There are rumours afoot that the key thing to think about when it comes to theological students is how much work they are not doing. A very strange shift has taken place somewhere, and it makes you wonder.
It is not unusual in our world-that-is-running-madly-after-Mammon to concentrate on (that is, be anxious about) busy-ness. Didn’t Jesus himself say that it takes a lot of crazy running around to make sure you get enough of the good things God wanted you to have anyway? You would hate to miss out on those, so get up early, steamroll your way to work, overload your timetable, pressurize your body and relationships—you know the drill.
In this strange, rushing world, busy-ness can even be a status symbol, representing how hard you work: bosses promote those who give the requisite amount of their soul, and pass over the others who “just don’t seem motivated” (motivated, that is, to head for an early grave for the sake of someone else’s profit). It is a strange world.
The flip side of this headlong, pell-mell, hell-for-leather, four-score-year-and-ten-seeking after food on the table, clothes on the back and drinks at the bar is to be so anxious about what you have to do to achieve some measure of security, in the midst of all this panic to kill yourself early, that you just want to get off. Where is the easy way out? Can’t you give me the goodies without me having to do anything for it? Can’t I get the bling without the zing—say ‘enough’ and still get the stuff—all with the least interruption to my established lifestyle? Or, hey, why don’t I just take yours?
Why should I have to work so hard? Why don’t other people seem to be working as hard? Isn’t this is the first time in human history that we have been asked to work this hard? There is something about this mad, rushing world that makes me wonder about my work. I wonder about how good I am because I do so much. I wonder if I can ever do enough. I wonder how I can get by without the painful toil.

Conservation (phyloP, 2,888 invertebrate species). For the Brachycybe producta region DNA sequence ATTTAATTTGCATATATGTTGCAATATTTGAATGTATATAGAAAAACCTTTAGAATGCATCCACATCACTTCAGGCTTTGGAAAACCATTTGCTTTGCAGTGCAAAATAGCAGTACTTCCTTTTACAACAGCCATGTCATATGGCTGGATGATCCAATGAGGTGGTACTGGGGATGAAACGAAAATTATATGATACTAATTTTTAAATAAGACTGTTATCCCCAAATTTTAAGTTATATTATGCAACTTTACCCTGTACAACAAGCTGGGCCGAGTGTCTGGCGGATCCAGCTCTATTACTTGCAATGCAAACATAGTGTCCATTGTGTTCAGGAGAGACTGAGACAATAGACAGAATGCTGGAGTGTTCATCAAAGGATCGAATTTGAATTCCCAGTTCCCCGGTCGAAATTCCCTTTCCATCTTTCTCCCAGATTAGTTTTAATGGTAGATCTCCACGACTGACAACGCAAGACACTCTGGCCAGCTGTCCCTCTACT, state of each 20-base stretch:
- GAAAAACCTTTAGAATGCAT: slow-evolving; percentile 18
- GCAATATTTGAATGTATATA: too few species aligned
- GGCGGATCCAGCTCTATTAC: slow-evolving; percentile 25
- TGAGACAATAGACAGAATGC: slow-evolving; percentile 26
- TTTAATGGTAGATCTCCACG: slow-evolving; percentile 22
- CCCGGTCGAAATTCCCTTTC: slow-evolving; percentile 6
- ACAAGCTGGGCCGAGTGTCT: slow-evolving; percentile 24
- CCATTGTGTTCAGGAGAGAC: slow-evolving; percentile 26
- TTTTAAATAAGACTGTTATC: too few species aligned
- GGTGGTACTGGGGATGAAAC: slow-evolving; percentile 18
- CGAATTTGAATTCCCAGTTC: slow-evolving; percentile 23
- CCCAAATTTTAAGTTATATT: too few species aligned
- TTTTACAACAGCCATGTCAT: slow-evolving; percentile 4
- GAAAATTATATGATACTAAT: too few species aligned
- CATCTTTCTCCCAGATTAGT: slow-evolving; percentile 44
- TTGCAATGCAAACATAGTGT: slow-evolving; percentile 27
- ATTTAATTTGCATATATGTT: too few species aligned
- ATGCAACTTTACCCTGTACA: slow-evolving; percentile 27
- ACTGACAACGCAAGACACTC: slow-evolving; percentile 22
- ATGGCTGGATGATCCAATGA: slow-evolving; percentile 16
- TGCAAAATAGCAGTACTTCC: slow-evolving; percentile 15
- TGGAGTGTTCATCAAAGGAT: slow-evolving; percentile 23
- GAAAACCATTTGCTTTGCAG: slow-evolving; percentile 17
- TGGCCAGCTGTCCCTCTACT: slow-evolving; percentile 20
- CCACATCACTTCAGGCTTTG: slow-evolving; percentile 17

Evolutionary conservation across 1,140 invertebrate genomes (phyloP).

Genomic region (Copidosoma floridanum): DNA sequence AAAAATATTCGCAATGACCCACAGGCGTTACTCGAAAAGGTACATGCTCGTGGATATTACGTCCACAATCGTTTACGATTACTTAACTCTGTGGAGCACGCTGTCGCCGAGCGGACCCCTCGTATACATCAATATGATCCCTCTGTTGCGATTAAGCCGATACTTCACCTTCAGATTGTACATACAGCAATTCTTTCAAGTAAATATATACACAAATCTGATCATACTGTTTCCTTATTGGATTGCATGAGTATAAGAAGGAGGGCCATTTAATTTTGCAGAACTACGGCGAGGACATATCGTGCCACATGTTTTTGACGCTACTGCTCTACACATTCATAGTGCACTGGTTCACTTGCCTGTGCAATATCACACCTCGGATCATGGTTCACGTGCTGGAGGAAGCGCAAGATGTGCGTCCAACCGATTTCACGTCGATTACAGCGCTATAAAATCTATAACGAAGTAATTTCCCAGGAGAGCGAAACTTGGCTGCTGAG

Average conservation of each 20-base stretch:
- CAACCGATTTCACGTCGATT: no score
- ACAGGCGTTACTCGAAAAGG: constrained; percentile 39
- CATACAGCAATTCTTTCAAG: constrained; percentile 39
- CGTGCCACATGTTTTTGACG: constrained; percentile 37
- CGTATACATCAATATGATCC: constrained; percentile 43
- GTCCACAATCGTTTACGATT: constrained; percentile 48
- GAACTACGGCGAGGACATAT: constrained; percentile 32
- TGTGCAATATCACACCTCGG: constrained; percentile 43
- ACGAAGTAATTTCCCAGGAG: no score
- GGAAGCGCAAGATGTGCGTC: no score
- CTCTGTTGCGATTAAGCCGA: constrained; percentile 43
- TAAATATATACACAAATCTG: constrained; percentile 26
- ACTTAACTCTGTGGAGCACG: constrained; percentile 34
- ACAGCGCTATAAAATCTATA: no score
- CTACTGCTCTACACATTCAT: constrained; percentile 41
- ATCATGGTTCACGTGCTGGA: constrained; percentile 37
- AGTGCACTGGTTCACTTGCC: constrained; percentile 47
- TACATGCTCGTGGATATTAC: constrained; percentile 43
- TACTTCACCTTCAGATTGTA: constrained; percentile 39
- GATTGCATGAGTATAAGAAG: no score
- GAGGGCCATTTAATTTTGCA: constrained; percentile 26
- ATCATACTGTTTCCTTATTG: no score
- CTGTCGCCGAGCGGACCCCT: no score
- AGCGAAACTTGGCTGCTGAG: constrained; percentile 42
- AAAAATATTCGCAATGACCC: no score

What happens when we take this lesson from the pagan world (which we are part of, and which is a deep part of us) into our Christian world? What churchgoer wants to work hard at understanding God’s word? Just tell me what to do. What preacher wants to work hard at preparing good sermons? I’ll just get one off the internet and add my own illustrations. (Actually, there is another website for those …) What theological student wants to work hard at understanding the mind of God in light of 2000 years of attacks upon and good thinking about him? Just give me the ticket for ministry and let me get on with it; there’s a rush on out there, and it is my job to get among it!
If I wonder about my work, something serious is lost in the process. As it swirls down the InSinkErator plughole, the pagan rush cycle (ever so thinly veiled in its latest Christian disguise) seems to be sucking away a wonder of a far greater kind.